I noted in the last installment that no healer today can do anything remotely like the miracle of healing the lame man in Acts 3. I have put these same thoughts out before in discussions of miracles and healings. This miracle was performed out in plain sight, about three in the afternoon, and moved in action from the entrance at the Beautiful Gate to the Temple grounds and into Solomon’s Court and around the colonnades. Hundreds of people were coming and going or were present when it happened and for the aftermath. None of them had any idea that something remarkable would take place that afternoon. Something they would never see again.
And without any fanfare Peter and John gave the healing gift of Christ to a man unknown to them personally, but one who was familiar to all who entered through that gate. There were no postings prior to the event in any paper or on billboards, there was no front man or announcement; and there was no indication that Peter spoke with a “theatre voice” when he told the man to get up. There is no indication whether anyone in front or behind even heard what was said. But everyone around, both those on those stairs and off into the portico, saw what happened. The evidence was out in the open, done in broad daylight, and all knew that a notable miracle had taken place. The band didn’t set up to play. No “holy water” was sold, no banners were waved, and no collection was taken. But word of this spread through the crowd like fire through dry grass. Soon the participants were surrounded by a wondering crowd.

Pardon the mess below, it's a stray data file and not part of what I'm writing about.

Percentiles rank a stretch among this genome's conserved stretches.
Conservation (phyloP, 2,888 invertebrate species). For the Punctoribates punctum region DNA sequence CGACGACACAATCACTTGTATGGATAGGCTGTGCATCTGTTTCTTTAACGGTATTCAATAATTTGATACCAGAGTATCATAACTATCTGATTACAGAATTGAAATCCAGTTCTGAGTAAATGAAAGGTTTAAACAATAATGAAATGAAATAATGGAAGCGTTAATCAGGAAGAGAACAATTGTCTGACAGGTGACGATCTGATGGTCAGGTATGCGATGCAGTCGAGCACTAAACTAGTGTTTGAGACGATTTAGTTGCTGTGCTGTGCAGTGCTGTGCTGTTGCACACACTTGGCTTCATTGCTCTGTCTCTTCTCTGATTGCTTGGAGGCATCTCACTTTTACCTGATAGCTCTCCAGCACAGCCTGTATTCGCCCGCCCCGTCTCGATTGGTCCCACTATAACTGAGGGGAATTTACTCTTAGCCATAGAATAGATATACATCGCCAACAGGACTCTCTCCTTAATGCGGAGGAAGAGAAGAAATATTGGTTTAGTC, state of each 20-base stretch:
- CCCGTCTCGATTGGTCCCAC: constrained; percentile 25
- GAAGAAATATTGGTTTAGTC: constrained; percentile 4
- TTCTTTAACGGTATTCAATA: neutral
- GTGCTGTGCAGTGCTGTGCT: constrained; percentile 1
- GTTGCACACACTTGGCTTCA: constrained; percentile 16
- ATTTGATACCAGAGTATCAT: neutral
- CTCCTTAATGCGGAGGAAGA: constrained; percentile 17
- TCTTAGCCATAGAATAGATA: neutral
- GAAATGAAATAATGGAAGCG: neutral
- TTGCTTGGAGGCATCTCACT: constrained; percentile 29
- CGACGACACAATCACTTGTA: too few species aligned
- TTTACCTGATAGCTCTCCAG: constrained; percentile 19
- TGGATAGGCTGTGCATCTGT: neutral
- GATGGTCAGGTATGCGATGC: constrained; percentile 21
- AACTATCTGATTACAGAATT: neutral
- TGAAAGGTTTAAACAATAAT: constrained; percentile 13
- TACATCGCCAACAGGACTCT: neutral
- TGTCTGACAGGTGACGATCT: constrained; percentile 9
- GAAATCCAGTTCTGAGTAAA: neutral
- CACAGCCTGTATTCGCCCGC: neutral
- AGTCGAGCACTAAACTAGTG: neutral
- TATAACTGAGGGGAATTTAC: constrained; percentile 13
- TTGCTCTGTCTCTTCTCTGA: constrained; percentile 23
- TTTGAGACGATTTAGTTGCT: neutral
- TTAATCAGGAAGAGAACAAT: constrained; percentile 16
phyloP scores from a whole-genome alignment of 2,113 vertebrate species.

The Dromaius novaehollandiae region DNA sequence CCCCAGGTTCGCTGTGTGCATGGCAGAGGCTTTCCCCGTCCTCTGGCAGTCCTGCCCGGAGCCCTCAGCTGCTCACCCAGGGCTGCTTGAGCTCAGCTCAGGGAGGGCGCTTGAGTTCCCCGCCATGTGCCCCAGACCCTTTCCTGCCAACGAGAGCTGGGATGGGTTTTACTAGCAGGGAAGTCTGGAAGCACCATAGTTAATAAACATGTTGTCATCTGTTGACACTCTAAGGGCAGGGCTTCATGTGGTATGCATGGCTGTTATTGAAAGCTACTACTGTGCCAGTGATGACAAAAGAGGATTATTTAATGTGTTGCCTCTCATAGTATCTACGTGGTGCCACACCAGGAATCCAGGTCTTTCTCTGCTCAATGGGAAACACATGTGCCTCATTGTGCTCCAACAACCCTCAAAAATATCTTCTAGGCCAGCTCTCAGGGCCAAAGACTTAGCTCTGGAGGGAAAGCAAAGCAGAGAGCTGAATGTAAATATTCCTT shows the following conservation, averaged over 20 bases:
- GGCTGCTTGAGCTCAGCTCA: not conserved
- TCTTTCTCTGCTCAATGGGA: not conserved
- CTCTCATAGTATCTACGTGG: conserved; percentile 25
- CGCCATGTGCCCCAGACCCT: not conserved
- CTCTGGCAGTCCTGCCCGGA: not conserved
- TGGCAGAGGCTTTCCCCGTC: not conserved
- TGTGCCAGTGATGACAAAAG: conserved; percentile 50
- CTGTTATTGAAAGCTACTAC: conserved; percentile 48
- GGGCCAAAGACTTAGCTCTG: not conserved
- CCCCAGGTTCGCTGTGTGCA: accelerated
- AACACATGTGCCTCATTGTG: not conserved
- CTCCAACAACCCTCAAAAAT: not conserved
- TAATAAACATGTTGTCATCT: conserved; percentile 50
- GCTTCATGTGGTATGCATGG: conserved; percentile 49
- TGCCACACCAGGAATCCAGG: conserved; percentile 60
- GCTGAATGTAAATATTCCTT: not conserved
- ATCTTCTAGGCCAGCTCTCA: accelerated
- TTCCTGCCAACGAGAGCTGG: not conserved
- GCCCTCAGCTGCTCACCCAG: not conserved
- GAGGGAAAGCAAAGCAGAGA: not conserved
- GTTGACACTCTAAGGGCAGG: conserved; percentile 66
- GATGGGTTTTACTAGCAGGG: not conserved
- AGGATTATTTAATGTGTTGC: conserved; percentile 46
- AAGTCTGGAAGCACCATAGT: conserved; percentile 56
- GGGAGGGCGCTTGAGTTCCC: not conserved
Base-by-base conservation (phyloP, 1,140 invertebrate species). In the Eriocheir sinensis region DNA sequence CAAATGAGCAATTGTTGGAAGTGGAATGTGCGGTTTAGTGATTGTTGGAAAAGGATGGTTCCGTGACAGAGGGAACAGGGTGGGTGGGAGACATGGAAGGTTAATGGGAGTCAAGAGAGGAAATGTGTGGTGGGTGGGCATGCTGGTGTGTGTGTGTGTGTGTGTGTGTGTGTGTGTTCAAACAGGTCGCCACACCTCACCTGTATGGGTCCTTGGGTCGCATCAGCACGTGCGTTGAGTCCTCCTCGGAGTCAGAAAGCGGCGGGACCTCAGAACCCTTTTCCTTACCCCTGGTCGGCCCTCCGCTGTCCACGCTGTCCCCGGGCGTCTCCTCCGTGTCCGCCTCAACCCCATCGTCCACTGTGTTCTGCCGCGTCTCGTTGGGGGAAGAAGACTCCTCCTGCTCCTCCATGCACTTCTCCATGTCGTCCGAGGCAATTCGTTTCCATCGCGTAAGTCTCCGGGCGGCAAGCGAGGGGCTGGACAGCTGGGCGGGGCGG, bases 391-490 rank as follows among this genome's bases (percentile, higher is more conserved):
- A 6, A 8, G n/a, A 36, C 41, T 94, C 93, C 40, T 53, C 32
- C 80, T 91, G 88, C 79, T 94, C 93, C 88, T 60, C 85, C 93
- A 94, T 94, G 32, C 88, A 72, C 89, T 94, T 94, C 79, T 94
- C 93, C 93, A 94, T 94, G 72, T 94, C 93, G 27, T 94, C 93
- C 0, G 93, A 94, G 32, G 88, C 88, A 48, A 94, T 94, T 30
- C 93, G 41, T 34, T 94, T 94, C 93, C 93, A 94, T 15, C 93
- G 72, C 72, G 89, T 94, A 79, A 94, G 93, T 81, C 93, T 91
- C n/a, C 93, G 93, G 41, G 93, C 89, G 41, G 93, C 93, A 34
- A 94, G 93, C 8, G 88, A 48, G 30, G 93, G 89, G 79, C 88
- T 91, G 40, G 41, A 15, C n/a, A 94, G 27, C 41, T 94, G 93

Peter, John and the lame man were summarily detained by the leaders of the Jews. But that would not be the end of things.